Stephen J. Padalino of Conesus, N.Y., is a professor of physics and astronomy and joined the Geneseo faculty in 1985 as an assistant professor of physics. In 1990, he became an associate professor, and in 1995 was named a full professor. Padalino has established and maintained what is arguably the most active research group on Geneseo's campus. He has been the principal investigator on sponsored research grants totaling $1.7 million and has a pending proposal for $419,000. This funding has enabled him to give research experience to more than 225 undergraduates—150 of whom have had full-time summer research funding throughout the years. His current funding also supports research for eight faculty members in three departments—physics, chemistry and computer science. Padalino, whose primary research interests lie in nuclear diagnostic development and implementation, is known by his colleagues as an "idea person" who is highly creative in his approach to problem solving and has a knack for bringing together physicists, chemists and computer scientists to produce integrated approaches to research. For the past decade, Padalino has focused on the area of inertial confinement fusion (ICF), which enables scientists to study, here on Earth, the processes that take place in stars. His research is cutting-edge and essential for studies carried out at the National Ignition Facility of the Lawrence Livermore National Laboratory at the University of California at Berkeley, where he has maintained a research contract for more than a decade. Padalino also has established close relationships with scientists at the Laboratory for Laser Energetics at the University of Rochester, the Massachusetts Institute of Technology nuclear physics department and Cornell University.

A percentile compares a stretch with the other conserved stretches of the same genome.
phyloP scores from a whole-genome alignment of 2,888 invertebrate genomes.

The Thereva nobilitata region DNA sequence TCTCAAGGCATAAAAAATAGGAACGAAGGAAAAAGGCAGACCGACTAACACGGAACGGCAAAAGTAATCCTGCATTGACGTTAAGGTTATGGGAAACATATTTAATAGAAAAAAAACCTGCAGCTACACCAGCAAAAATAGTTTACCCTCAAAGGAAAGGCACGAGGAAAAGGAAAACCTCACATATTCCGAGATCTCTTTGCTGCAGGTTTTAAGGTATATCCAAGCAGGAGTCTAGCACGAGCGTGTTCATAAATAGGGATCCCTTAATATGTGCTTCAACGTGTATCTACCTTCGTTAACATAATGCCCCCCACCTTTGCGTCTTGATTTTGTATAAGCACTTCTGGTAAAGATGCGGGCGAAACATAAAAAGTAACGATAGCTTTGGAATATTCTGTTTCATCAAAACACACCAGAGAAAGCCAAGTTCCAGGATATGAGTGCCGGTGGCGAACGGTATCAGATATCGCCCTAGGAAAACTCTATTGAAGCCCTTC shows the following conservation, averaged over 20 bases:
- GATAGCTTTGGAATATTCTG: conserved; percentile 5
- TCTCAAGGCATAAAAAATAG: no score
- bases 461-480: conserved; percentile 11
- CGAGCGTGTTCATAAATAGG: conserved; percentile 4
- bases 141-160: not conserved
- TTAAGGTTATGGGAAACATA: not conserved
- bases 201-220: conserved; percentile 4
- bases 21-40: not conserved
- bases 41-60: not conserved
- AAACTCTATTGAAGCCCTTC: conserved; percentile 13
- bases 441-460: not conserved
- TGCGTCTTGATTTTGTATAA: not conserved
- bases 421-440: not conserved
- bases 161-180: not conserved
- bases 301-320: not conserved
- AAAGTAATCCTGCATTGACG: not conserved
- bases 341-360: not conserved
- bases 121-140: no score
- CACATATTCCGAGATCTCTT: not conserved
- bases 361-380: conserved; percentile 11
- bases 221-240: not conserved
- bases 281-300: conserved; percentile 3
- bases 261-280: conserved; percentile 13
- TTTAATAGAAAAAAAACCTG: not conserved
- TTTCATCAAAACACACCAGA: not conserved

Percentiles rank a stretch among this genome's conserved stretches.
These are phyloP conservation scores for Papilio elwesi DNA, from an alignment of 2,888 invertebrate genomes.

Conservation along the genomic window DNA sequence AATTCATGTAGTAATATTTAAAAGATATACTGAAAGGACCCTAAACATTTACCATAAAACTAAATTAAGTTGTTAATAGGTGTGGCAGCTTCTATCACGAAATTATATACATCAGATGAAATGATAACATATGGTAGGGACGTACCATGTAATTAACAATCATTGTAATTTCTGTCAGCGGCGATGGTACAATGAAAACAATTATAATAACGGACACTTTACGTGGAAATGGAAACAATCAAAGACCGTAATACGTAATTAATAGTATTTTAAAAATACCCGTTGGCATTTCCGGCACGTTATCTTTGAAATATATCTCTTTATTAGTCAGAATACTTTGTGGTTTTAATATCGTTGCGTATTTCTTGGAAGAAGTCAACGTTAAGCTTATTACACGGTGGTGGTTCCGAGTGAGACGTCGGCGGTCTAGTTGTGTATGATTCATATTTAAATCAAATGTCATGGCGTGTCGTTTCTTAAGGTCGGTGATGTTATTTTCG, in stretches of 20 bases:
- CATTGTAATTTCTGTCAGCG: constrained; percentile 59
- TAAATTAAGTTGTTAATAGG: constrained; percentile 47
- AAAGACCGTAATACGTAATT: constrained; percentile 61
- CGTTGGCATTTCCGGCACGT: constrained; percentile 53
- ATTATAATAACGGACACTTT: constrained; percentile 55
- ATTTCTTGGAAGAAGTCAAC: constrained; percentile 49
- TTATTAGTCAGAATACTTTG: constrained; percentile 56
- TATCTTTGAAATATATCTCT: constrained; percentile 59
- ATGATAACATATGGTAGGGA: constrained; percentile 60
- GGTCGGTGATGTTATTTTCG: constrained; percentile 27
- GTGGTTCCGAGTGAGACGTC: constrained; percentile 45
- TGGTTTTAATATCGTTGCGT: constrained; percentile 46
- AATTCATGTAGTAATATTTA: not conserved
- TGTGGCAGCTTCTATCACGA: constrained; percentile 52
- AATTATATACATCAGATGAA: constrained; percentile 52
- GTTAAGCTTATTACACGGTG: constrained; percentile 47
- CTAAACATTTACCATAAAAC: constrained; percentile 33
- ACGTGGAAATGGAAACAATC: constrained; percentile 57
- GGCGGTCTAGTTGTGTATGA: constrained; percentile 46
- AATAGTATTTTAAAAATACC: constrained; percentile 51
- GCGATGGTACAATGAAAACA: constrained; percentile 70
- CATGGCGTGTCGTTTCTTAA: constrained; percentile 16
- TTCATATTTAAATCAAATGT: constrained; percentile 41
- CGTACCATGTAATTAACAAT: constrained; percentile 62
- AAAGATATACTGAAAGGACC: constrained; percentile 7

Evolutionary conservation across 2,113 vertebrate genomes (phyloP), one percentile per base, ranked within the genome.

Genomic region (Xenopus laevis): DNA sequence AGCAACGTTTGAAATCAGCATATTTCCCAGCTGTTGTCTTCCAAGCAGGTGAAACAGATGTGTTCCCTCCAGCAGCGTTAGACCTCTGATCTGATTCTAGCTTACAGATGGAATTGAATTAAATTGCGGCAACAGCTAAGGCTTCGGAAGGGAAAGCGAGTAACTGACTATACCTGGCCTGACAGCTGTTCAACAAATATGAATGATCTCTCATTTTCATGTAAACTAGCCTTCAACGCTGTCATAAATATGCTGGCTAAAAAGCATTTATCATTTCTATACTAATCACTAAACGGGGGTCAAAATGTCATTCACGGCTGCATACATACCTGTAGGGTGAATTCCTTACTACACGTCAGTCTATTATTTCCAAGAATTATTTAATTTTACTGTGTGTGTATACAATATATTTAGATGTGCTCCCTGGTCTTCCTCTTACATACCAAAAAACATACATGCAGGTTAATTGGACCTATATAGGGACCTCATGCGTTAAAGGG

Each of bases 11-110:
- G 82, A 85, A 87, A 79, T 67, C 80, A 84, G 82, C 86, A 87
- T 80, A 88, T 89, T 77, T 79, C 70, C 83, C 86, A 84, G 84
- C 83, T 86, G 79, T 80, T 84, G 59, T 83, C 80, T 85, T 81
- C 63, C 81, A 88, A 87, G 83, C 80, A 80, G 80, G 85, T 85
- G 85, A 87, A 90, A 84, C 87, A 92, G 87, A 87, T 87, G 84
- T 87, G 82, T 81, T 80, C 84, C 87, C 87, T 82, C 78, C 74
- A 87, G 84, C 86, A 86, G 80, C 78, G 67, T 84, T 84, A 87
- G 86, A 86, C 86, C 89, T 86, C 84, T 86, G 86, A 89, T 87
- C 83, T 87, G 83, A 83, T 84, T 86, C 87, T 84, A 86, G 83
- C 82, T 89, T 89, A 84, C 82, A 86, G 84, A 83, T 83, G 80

Kathryn Rommel-Esham of Geneseo, N.Y., an associate professor of education, is a mathematics educator in Geneseo's Shear School of Education. Rommel-Esham began her career at Geneseo as an adjunct professor in 1991, became a visiting assistant professor in 1998 and then an assistant professor in 1999. In September 2005, she became an associate professor. She demonstrates the elements of a student-centered teacher who holds to the highest standards. Rommel-Esham is able to blend content and pedagogy in her classes, teaching rigorous mathematics while motivating her students to become caring teachers with concern for student learning. Active hands-on teaching, laboratory exercises, library readings, writing assignments and rigorous assessment are the norm in her classes, where she maintains an informal yet authoritative interaction with her students as she guides them effectively from a critical understanding of the lesson at hand to larger issues in teaching and learning. She also provides insight about teaching to her colleagues. As a professor who has team-taught reading and math/science courses with her writes, Rommel-Esham's "passion for understanding of the interconnectedness between math/science and literacy were invaluable to the student and to me." Rommel remains current in her discipline so she may provide the best possible preparation for her students. She has numerous publications, grants and presentations on her vita and is an engaged member of the College community who serves on department and College-wide committees. Above all, she is an exemplary teacher and mentor who has seamlessly woven the teaching of professional skills into Geneseo's mission as a public liberal arts college by promoting creativity, critical thinking and intellectual reflection in her classes.